Thai Energy Minister Viset Choopiban has called for measures that include closing gasoline stations early and switching off the lights on billboards and night golf areas after 9 p.m. "The first stage the government [will] try to convince the people to save energy by the certain campaign," explains Thai Government spokesman, Chalermdej Jombunud. "After three months we will evaluate the result and if it cannot reduce the use of energy then we will go on to the step of control."

The Thai government says it is also committed to eliminating its last major energy subsidies - a marked contrast to just more than two years ago when it maintained subsidies as global prices rose before the Iraq War. At the time, officials said the government was willing to spend $55 million a month to keep the subsidies in place.

But is phasing out the remaining subsidies for diesel fuel and cooking gas, which will be eliminated by the end of the year.
At the same time there is a growing emergency in Nicaragua
The Nicaraguan Congress has declared an energy emergency throughout the country as long as the energy crisis caused by the increase in oil prices in the international lasts.

According to a decree put into effect in Managua, the state of emergency will last until barrels of oil reach 45 US dollars. The currently price is about 60 US dollars.

The new resolution also includes control of hydrocarbon supplies, and also establishes provisional control of oil derivativesprices.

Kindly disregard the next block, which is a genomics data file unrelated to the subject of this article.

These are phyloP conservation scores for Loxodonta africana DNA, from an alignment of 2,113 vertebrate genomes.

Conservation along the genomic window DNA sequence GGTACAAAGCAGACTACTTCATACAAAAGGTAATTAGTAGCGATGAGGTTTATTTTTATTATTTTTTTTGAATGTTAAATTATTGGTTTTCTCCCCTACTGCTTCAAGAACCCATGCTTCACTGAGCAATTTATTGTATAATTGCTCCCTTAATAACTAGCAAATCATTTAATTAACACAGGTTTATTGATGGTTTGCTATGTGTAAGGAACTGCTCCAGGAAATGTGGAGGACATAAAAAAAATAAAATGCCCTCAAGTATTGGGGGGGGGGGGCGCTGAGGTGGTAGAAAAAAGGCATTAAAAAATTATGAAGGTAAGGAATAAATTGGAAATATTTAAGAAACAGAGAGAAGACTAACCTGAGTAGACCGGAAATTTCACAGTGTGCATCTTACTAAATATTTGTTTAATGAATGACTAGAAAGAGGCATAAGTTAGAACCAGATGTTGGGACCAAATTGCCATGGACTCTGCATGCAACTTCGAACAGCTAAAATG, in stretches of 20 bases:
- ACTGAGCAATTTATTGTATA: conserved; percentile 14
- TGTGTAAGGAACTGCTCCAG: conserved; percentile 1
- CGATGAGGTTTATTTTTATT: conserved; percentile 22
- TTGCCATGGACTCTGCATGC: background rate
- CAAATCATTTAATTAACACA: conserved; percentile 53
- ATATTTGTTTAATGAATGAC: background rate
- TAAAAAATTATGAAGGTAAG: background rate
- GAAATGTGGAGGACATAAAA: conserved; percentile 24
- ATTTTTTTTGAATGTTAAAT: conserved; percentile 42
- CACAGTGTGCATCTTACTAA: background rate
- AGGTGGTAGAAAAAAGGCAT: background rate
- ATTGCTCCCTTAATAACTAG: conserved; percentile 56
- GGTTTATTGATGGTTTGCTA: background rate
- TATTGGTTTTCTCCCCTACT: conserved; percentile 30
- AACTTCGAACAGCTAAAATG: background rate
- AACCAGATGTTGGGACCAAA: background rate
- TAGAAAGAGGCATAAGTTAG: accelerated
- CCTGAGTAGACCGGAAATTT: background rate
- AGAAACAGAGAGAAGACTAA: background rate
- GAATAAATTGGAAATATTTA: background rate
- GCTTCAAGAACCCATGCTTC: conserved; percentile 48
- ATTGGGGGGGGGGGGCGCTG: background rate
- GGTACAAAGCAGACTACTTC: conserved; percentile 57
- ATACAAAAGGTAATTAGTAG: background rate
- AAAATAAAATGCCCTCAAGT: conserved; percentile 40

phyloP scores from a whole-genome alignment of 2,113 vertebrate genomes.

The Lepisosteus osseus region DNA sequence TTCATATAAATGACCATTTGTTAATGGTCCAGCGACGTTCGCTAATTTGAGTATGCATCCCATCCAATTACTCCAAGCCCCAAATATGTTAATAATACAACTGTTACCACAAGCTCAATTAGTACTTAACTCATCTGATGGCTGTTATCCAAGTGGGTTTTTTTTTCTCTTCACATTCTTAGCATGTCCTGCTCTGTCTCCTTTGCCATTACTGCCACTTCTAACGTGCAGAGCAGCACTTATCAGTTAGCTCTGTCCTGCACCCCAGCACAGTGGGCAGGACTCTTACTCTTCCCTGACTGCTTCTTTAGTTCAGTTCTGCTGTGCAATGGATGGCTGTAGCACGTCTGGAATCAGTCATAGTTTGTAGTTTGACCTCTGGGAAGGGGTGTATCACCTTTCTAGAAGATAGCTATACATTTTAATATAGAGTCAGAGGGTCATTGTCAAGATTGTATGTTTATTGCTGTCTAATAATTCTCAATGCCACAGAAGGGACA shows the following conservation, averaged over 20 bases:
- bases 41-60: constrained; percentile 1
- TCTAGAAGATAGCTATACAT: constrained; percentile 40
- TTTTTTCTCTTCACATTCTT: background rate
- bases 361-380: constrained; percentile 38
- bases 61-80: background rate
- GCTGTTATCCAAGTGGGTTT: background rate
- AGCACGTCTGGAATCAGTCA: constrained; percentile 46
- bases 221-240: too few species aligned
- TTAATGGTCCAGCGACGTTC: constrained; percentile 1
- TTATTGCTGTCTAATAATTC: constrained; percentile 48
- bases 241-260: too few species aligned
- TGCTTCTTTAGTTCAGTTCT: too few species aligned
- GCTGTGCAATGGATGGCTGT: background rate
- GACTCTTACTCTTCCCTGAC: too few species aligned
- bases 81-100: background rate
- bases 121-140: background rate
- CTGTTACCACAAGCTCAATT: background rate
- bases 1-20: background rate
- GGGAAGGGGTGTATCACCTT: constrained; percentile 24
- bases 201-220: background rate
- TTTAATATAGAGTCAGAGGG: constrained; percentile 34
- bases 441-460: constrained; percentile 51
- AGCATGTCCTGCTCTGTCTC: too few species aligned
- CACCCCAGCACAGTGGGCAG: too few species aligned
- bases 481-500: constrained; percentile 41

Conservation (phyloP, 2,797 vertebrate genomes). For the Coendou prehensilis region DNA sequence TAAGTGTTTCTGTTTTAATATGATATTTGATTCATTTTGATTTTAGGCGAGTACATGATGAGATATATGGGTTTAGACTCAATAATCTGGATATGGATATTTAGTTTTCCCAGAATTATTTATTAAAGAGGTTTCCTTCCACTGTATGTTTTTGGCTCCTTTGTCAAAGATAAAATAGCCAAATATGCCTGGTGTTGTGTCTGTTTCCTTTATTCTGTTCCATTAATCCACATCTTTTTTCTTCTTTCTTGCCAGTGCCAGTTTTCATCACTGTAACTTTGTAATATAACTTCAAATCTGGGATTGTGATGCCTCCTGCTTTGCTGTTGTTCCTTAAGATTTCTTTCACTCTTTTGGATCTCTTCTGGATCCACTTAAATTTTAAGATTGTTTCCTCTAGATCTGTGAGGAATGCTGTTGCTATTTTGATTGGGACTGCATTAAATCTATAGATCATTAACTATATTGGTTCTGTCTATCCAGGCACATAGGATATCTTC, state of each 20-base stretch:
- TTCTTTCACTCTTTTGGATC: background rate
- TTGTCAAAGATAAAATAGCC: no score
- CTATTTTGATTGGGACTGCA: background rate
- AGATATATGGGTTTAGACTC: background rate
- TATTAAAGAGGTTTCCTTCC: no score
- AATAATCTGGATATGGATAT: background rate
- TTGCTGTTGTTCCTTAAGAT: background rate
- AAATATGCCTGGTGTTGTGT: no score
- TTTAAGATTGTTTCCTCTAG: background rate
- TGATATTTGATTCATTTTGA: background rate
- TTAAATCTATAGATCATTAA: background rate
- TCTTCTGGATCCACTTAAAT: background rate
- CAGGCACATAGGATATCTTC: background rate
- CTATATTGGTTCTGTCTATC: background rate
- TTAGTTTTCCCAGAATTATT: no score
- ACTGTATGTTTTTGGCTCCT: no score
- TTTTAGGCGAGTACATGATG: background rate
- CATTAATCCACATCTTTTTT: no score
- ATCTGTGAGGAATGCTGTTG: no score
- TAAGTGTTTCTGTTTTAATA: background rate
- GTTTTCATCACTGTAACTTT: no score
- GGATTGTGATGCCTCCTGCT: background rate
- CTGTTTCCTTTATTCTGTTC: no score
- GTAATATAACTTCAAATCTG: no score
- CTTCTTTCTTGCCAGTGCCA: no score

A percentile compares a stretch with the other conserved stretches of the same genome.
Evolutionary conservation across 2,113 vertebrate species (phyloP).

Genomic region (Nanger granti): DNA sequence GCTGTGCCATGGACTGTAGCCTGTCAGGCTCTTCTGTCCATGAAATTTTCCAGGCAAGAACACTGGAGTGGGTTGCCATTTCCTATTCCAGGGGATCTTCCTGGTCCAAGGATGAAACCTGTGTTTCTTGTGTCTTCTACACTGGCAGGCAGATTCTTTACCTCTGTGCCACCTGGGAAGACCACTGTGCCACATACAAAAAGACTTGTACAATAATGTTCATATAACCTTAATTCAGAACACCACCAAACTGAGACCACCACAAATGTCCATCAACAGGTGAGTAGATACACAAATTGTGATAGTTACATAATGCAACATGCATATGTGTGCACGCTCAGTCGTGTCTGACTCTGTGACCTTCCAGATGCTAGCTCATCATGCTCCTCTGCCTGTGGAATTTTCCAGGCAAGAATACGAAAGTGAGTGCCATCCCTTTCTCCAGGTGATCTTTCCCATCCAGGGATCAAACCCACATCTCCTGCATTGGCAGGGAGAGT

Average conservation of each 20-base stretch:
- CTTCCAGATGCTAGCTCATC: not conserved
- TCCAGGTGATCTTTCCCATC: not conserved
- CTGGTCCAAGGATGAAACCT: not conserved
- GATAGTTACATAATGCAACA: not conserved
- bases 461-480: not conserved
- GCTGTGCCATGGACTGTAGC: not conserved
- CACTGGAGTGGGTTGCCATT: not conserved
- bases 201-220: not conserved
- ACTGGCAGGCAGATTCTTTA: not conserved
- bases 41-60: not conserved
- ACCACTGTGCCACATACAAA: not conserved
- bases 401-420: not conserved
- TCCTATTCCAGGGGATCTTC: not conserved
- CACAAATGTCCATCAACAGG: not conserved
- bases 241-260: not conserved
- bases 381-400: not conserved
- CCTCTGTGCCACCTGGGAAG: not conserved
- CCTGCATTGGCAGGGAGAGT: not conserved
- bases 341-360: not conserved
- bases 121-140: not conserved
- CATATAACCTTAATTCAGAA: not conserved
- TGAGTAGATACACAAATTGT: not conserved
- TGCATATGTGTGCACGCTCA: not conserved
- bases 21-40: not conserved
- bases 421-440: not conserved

In addition, public transport will be reorganized to reduce fuel consumption, electric plants will be exempted from oil taxes, and the government is considering subsidising energy consumers.
Given the conditions set for its removal, that State of Emergency might last a long time.

And as to what we have to look forward to, Powerswitch also has an article on how bad the situation was in the UK back in the 1970's. The British are a little slower to let these situations get to them but eventually they did
Manufacturing production declined 15% between 1979 and 1983 as a result of the crisis. Many industries, especially steel, are very energy-hungry and dependant on the cost of energy.

In the seventies, the sales of some products changed for reasons that can be traced more or less directly to the energy crisis. The sales of bicycles went up. DIY-related products went up as well, because it was cheaper to do home improvements oneself than pay somebody to do it, coupled with a slight increase in the time people could be at home. Tobacco sales declined, because people were giving up unnecessary luxuries. But alcohol sales increased, due to the more negative mood of the times.

The economic problems will have a knock-on effect on other areas of life. For example, in the seventies the birth rate fell and from 1975 to 1977 population figures went down. It's fairly safe to assume that the main reason for this is that many people preferred not to have children in an adverse economic situation.